As of August 24, 2021, there were 669,130 actively licensed CPAs in the United States. It’s a safe assumption to say that not one of them would describe the busy season – roughly January through May – as easy by any stretch of the imagination. Add in a little economic insecurity and a continuing pandemic, and you get a tax season we’d all prefer to file away.
New rules, regulations, and restrictions aside, there are steps every CPA and accountant can take – whether you work with a big firm or have your own practice – to prepare for the upcoming tax season.
1. Reassess Your Processes
First and foremost, review the past tax year, reassess what did and didn’t work, and adjust as necessary, whether that means additional tax preparer training or moving to a virtual-only return process.
Start by evaluating your digital solutions for sending and receiving client documents. About 152.47 million tax returns were filed in the 2021 tax filing season and, of those, 140.86 million were submitted to the electronic filing system – with tax professionals preparing 75.9 million of them. Reassess how you’re sending documents (engagement letters and organizers) as well as how you’re using electronic signatures and secure portal solutions to help clients who are looking for access to those documents.
Next, take a look at the overall client experience and ask yourself the following questions:
- How do you schedule appointments?
- How do you communicate and send documents?
- Where were bottlenecks during the last tax season?
- How can you better suit your clients and your staff?
Identifying key areas for improvement shows you adjustments that need to be made and gets everyone aligned and on the same page.
2. Ensure Cybersecurity and Compliance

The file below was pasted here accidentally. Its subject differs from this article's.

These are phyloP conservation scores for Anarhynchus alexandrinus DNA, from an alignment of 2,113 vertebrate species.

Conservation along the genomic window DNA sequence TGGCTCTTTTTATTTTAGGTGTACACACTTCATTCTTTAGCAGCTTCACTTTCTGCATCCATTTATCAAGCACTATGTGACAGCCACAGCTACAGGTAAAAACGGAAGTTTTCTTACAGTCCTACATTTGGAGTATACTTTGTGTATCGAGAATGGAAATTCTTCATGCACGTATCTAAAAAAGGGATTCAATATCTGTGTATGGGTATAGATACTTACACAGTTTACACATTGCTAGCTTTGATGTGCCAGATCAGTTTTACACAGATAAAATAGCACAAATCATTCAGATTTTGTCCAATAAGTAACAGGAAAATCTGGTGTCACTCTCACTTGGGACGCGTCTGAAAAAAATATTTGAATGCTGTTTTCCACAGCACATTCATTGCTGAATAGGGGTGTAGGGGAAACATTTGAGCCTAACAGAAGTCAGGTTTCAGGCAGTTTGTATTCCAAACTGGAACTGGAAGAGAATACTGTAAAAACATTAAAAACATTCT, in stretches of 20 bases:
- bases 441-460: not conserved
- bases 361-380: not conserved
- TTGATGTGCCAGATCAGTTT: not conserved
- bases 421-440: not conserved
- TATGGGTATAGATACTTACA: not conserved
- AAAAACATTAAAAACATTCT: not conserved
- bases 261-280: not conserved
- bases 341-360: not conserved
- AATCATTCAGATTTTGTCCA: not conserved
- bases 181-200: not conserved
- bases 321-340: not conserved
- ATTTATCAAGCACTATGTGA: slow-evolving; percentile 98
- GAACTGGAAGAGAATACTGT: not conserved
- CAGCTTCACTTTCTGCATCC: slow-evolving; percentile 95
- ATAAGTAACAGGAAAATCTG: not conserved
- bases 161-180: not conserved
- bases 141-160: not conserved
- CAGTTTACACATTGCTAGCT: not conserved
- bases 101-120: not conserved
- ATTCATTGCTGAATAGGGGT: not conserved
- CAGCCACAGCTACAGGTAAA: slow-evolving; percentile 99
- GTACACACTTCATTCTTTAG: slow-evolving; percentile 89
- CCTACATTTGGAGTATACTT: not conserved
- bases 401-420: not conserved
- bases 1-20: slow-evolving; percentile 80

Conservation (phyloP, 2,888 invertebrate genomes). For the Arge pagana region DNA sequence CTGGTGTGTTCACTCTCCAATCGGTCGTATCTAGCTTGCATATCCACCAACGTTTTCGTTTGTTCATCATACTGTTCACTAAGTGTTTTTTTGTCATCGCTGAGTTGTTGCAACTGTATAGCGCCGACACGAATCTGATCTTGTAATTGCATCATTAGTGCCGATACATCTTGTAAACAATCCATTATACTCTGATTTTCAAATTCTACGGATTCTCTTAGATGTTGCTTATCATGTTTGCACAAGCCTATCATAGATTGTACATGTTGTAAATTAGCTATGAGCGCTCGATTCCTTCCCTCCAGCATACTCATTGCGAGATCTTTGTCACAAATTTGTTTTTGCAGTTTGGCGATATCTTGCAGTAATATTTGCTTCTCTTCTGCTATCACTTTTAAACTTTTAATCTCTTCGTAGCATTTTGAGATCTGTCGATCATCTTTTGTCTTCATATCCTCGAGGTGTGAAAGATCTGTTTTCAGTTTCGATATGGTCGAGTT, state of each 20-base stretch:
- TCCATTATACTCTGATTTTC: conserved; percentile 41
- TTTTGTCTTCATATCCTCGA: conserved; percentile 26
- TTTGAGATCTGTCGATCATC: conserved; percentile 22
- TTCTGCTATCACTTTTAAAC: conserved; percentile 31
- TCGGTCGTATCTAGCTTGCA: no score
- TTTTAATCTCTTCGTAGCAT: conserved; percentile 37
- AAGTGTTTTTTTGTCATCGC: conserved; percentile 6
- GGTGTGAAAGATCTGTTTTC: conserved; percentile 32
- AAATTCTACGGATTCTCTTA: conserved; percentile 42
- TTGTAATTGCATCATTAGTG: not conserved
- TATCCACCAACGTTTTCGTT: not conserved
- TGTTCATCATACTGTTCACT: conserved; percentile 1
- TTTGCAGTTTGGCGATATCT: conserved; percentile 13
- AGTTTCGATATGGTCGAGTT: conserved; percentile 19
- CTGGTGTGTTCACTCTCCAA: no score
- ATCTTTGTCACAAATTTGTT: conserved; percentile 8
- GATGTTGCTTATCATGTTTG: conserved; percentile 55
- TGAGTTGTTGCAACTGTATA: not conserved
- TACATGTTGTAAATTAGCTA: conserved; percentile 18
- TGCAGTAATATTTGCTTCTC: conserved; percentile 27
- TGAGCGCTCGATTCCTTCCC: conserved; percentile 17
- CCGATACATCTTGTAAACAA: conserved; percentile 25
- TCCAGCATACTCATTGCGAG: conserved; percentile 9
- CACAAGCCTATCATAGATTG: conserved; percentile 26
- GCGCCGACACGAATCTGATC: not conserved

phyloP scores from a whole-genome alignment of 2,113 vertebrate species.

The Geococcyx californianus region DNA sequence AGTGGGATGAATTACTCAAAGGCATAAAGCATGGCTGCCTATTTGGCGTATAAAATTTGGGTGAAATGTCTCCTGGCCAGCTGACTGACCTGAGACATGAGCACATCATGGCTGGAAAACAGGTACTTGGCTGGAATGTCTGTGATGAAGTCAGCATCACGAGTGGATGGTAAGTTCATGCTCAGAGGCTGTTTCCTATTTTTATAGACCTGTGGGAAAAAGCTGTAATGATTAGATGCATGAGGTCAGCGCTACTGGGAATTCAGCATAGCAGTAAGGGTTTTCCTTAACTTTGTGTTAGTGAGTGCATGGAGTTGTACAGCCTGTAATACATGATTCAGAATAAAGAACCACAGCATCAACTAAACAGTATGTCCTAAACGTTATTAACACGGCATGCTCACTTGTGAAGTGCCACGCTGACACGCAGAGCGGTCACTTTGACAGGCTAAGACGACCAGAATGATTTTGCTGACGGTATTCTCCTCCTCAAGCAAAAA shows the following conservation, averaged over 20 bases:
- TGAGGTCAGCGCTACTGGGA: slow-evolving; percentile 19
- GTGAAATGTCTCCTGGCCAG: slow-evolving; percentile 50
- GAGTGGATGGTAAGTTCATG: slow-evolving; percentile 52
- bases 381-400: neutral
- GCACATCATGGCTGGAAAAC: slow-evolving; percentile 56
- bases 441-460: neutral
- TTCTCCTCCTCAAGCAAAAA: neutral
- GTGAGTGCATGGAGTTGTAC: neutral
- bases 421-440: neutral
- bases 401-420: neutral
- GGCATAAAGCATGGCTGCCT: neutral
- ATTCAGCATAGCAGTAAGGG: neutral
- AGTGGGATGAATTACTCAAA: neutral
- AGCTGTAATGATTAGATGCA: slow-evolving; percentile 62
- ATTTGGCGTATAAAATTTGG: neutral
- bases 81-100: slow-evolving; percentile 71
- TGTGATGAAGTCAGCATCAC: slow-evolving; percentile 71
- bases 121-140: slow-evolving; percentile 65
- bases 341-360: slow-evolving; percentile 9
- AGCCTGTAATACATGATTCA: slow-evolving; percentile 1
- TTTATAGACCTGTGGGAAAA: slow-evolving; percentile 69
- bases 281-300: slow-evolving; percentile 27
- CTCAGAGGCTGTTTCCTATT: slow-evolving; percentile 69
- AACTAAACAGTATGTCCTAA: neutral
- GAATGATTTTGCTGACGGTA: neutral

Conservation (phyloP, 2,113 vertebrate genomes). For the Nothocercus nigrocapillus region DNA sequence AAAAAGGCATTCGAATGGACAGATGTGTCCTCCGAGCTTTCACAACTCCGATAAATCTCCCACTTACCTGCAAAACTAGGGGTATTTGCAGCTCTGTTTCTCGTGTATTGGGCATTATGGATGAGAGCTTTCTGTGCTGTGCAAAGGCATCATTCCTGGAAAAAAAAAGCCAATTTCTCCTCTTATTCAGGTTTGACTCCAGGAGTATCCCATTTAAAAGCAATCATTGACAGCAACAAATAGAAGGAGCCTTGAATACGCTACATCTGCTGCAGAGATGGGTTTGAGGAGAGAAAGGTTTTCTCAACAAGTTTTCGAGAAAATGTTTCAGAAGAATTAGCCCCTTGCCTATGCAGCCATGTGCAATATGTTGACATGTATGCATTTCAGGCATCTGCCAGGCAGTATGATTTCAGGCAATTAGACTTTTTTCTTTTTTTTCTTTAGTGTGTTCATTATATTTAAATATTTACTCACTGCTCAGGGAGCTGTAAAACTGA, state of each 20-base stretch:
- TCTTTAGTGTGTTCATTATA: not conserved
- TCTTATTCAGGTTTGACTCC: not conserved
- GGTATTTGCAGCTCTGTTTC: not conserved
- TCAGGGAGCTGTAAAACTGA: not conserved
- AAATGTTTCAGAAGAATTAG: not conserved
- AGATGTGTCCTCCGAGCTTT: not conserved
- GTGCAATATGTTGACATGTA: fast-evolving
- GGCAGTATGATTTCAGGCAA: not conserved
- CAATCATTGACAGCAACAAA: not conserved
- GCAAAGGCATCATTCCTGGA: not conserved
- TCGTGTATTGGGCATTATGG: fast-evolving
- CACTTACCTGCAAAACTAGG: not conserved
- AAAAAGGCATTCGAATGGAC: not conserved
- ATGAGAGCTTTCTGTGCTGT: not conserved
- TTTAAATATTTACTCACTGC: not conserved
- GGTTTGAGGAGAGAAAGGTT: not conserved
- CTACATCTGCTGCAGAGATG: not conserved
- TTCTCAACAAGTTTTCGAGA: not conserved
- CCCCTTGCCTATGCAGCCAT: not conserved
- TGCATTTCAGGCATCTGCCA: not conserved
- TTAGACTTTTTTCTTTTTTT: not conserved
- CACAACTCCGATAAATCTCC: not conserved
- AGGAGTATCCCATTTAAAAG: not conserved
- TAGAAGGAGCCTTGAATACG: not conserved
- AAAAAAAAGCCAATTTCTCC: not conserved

As much of the world shifts to remote work, industries are demanding new, more stringent cybersecurity and compliance standards to keep their businesses protected. Look at it this way – it’s not an inconvenience, but a service to your clients. Staying compliant helps prevent fraud and data breaches, and neither you nor your clients want to get near any of that.
To make sure you’re doing all you can to work securely, follow the IRS “Security Six” to ensure client information is never compromised. This includes implementing the following:
- Antivirus software and setting it to automatically update so you’re always current.
- Firewalls that protect your computer or network from malicious or unnecessary network traffic and malware
- Two-factor authentication as an added line of defense
- Backup software/services so you have copies of all your files
- Encryption that turns data on computers into unreadable files for unauthorized users
- A written data security plan, which is required by the U.S. Federal Trade Commission’s safeguards rule.
For more details on security best practices, check out this resource, which details Swizznet’s approach and thinking on the topic.
3. Specialize Your Practice
Consider adding Client Accounting and Advisory Services (CAAS) that upgrade your business from a “bookkeeper” to a strategic partner. This has become a much higher priority in light of the pandemic – we’re all standing on new territory, and clients place a high importance on tax professionals with the know-how to help them find their footing. Of course, taking this approach means specializing to become a trusted expert in a particular field, but the benefits can be significant. If you specialize, you gain clients who recognize you as a reliable tax expert in your chosen industry or market segment and the ability to make deep relationships with those clients.
Chances are, you did a little bit of advisory work during the past year due to the impact of the pandemic, and it’s not a bad idea to lean further into it if you have the resources. You’re not going to go from general firm to culinary gastropub accounting giant overnight, but adding advisory services makes you stand out to clients who work in the specific groups you choose to serve, which can make your business more profitable and more competitive in the long run.